Thursday, Feb. 7, 2008

Super Bowl celebrations abound in North County

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Bill Ryan⁄The Gazette
Super Bowl parties were hopping Sunday afternoon in both Emmitsburg and Thurmont. Firefighter Bill Boyd called out winning numbers during a contest at the Vigilant Hose Company in Emmitsburg.
Neither football team playing in Super Bowl XLII had a name beginning with the letter ‘‘R,” but 200 of the Vigilant Hose Company’s staunchest supporters who gathered Sunday to watch it didn’t mind.

They came to the fire hall on Emmitsburg’s downtown Square, as they have done for the big game every year since 1993, for good times and easy fellowship, not to mention a casual dinner and drinks, and some fundraising for the company.

The fire trucks were parked outside, and in their place, people sat at long tables, hemmed in by four televisions and a white service truck upon which the fire company projected Sunday’s broadcast.

‘‘I’m not a football nut myself,” said Don Hobbs, a steel company employee from Gettysburg who said one of his projects had been installing the very steel holding up the hall’s vehicle bay.

‘‘Me, either,” said James Hobbs, Don Hobbs’s brother. ‘‘I don’t know a damn thing about it.”

Bill Boyd, a firefighter and chairman of the company’s Super Bowl committee, said he and his colleagues would be able to respond to any emergency call in minutes, as on any other day of the year. They did just that in 2006, when an apartment in Emmitsburg caught fire.

‘‘We got back before the Super Bowl was over,” Boyd said.

The Hobbs brothers — Don, James, Pat and Edgar — sat quietly at the end of one of the tables. The brothers grew up on a farm just on the other side of the state line, but all of them attended Emmitsburg schools when they were younger.

They figured they have been regulars at the Super Bowl party — Vigilant Hose Company’s fourth-largest fundraiser, which spokesman Tim Clarke said pulls in several thousand dollars annually — for eight years.

The company sells 100 tickets for $100 each, usually to the same 100 people who bought them the previous year, according to Clarke, beginning in September. Each ticket admits two people, and ticket holders are automatically eligible for some of the more than $3,000 given out in prize money.

There’s always a short waiting list, according to Boyd.

The Hobbs brothers shared the table with a pile of discarded pull-tabs, a lottery ticket-style fundraising tool.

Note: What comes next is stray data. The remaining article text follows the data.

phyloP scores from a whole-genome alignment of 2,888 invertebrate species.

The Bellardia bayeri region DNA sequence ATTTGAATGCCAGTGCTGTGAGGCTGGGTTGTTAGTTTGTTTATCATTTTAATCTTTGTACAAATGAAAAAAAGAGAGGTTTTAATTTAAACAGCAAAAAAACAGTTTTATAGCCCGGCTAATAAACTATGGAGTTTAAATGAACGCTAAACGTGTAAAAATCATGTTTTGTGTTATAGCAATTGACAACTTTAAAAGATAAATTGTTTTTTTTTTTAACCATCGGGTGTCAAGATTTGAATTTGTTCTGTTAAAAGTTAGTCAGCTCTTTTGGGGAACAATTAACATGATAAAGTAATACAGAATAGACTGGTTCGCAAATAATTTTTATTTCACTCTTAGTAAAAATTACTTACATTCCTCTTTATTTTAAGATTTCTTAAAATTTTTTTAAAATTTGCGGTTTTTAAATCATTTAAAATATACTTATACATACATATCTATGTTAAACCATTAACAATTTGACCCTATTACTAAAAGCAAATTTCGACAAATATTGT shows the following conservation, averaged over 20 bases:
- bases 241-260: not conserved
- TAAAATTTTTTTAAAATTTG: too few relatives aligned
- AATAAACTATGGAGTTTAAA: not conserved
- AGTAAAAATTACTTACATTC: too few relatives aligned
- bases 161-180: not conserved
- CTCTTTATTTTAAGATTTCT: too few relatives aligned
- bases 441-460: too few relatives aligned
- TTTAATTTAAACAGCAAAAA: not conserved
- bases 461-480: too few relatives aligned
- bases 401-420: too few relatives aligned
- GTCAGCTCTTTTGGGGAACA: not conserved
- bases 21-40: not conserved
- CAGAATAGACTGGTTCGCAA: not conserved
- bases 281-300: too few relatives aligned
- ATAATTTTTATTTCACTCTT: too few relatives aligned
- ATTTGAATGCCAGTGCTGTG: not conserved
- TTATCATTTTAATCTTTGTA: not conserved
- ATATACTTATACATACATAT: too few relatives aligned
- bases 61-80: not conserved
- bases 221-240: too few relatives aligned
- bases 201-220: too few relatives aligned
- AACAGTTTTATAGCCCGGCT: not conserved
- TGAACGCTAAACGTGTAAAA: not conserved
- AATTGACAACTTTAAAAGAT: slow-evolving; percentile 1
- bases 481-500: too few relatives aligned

‘‘We always donate a couple hundred above the tickets,” Don Hobbs said.

Meanwhile, attendees downed beer by the cooler-full and ate 400 pieces of chicken, 75 pounds of roast beef, and 13 homemade pies, in addition to a slew of sides and finger foods, all prepared by the ladies’ auxiliary.

The Patriots caught the Giants’ first turnover to little fanfare, with the exception of Brad Flory of Emmitsburg, the lone superfan in the spacious, well-lit building.

Flory was surrounded by friends who didn’t share his enthusiasm. ‘‘We don’t want the Patriots to win,” said James Jordan of Fairfield. ‘‘He’s just been more vocal.”

Mark Georges of Emmitsburg and Martin Williams of Fairfield nodded their assent across the table.

Thurmont Ambulance Company

A much smaller crowd watched the game in the vehicle bay of the Thurmont Community Ambulance Company’s headquarters on Thurmont’s North Church Street.

The game was projected onto a 12-foot screen framed by two Peavey speakers. Lamps provided quiet lighting at the $25 per person affair, and Chief Lowman Keeney said the Super Bowl fundraiser was the first of its kind for the company.

Sean and Barbara Cox of Thurmont sat with their son, Adam Cox of Baltimore and his girlfriend Jenna Taylor, as well as their grandson, Travis Hill, 3, of Thurmont at a table near the screen.

On the next table lay a giant balloon helmet labeled ‘‘Budweiser” the Cox family had won for a door prize, and Sean and Barbara Cox had a laptop computer open, in case Travis got bored and wanted to play computer games.

It was after halftime, and they still didn’t know what they were going to do with the kitschy helmet. It could hang in a bedroom or living room, Sean Cox said.

Or, Adam Cox said, ‘‘If you turn it upside down, you can drink out of it.”

Keeney, who said the company provided 100 pounds of ribs and 120 pounds of chicken wings for a crowd that fluctuated over the first two quarters, hopes the fundraiser happens again next year, he said.